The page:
We live in a world where the hearts of men are gripped by fear. Early last year, the world
was turned upside down by the COVID-19 pandemic. Men feared the virus because they
knew little of its effects and how to contain it. In a stunning turn of events, vaccines were
invented within a year to combat the virus. However, people are now more afraid of the
vaccines and its effects than the virus. The irony of the situation!

Such a climate of fear is predicted in the Bible. Luke 21:25-26 warns us that the signs of
Christ’s coming will cause severe anguish and stress to men resulting in their hearts failing
for fear. Men will be in a state of panic because they realise that there is no escape for the
unrepentant from the wrath of God and His perfect judgement.

However, as believers in Christ, we ought not to succumb to this climate of fear that is
plaguing the world. As children of God, we know that we rest ever in His care. The end of a
Christian is secure – he has reserved a place for us in heaven. Thus, there is no need for a
disciple’s heart to be troubled (John 14:1).

When we feel that our hearts are being gripped by fear, what we should do is to turn even
more to God and His Word. Thus, the Psalmist says, “What time I am afraid, I will trust in
thee. In God I will praise his word, in God I have put my trust; I will not fear what flesh
can do unto me… In God have I put my trust: I will not be afraid what man can do unto
me.” (Ps. 56:3-4, 11). Instead of succumbing to the faithless thoughts and sinful lusts that
twirls in our hearts, walk in the Holy Spirit and let Him be your guide to assure you of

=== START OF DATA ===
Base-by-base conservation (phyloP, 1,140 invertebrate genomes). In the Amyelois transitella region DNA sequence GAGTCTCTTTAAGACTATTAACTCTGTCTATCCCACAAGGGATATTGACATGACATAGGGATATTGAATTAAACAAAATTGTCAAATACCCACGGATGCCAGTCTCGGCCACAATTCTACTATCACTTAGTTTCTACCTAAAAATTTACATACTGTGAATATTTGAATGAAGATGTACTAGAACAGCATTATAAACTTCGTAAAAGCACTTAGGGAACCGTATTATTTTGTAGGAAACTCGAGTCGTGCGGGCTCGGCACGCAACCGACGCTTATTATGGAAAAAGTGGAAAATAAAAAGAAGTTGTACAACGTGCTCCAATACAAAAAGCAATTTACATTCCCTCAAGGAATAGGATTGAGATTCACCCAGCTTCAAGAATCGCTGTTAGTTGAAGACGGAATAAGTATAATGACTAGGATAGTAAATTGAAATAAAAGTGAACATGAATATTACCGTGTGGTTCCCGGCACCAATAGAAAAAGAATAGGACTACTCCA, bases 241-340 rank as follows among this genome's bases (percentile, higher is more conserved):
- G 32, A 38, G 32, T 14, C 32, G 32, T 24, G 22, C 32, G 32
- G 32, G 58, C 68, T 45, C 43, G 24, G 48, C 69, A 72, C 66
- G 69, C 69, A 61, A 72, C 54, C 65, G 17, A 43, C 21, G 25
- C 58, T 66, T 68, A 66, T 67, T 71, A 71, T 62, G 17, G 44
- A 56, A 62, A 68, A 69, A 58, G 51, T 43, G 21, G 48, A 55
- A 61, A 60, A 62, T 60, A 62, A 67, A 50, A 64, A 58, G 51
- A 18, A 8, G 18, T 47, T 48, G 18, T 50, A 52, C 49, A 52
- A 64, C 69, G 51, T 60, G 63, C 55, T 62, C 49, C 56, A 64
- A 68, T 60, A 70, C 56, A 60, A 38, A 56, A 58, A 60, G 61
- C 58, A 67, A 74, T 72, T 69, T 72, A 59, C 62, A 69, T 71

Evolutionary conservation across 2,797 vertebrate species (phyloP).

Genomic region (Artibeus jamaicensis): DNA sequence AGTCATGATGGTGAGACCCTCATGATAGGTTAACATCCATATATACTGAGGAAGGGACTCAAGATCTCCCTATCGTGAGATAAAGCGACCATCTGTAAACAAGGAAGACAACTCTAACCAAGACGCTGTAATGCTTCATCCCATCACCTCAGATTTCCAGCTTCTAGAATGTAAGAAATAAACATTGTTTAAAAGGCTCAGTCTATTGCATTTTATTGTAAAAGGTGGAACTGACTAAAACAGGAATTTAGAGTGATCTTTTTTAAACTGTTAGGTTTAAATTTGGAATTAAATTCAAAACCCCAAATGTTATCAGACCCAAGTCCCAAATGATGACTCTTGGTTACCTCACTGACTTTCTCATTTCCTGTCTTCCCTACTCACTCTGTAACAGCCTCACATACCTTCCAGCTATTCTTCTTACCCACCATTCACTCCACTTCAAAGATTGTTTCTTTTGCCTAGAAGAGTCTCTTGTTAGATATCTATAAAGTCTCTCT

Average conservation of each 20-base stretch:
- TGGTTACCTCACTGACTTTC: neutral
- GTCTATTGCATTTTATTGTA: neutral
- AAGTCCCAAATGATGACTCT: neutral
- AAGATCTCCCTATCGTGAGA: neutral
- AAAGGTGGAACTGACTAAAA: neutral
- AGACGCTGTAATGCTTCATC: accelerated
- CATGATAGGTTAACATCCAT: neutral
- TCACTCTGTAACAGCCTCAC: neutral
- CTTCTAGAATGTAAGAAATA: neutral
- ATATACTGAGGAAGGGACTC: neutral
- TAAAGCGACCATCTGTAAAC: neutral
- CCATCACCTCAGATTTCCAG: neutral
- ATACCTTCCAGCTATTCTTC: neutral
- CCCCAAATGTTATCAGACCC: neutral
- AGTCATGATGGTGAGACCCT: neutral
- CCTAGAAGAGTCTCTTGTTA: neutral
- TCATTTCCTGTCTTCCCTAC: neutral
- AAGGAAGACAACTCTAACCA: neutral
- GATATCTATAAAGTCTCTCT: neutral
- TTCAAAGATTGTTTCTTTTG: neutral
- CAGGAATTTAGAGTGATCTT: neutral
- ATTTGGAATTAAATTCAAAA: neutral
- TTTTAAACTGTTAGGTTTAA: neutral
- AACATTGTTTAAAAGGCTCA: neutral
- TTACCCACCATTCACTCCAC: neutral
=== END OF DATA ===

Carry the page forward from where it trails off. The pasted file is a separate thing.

God’s care and promises. “For God hath not given us the spirit of fear; but of power, and
of love, and of a sound mind.” (2 Tim. 1:7)

As men of flesh and blood, we can easily be swept in by the cares of the world. Such
worries can plague our mind and make us discouraged. Herein is the promise of God –
“Fear ye not therefore, ye are of more value than many sparrows.” (Matt. 10:31) The
birds of the air are so well taken care of by the Lord. Are we not worth more than them? He
is our heavenly Father, and we are the apple of His eye. He will not forsake those who are
His own.

The COVID-19 pandemic is just but one of a multitude of global plagues that will come on
the earth. There will be many more challenges for the Christian in the days to come. Do not
succumb to the culture of fear, for God is with the child of God. “Be not afraid of sudden
fear, neither of the desolation of the wicked, when it cometh. For the LORD shall be thy
confidence, and shall keep thy foot from being taken.” (Prov. 3:25-26) Trust in the Lord
and take heart.

Yours affectionately,
Pastor Clement Chew

Abridged and Edited from Herbert Lockyer
(A Supplement to the Study of Parables in the Adult Bible Study)

At the outset attention must be drawn to this fundamental principle, namely, that a parable
must be read as a whole, as illustrating and emphasizing some important central truth or
obligation or principle in the divine government, and which the different parts of the
Parable only serve in some respect to open out and develop. It is imperative to ascertain the
real scope and object of the Parable.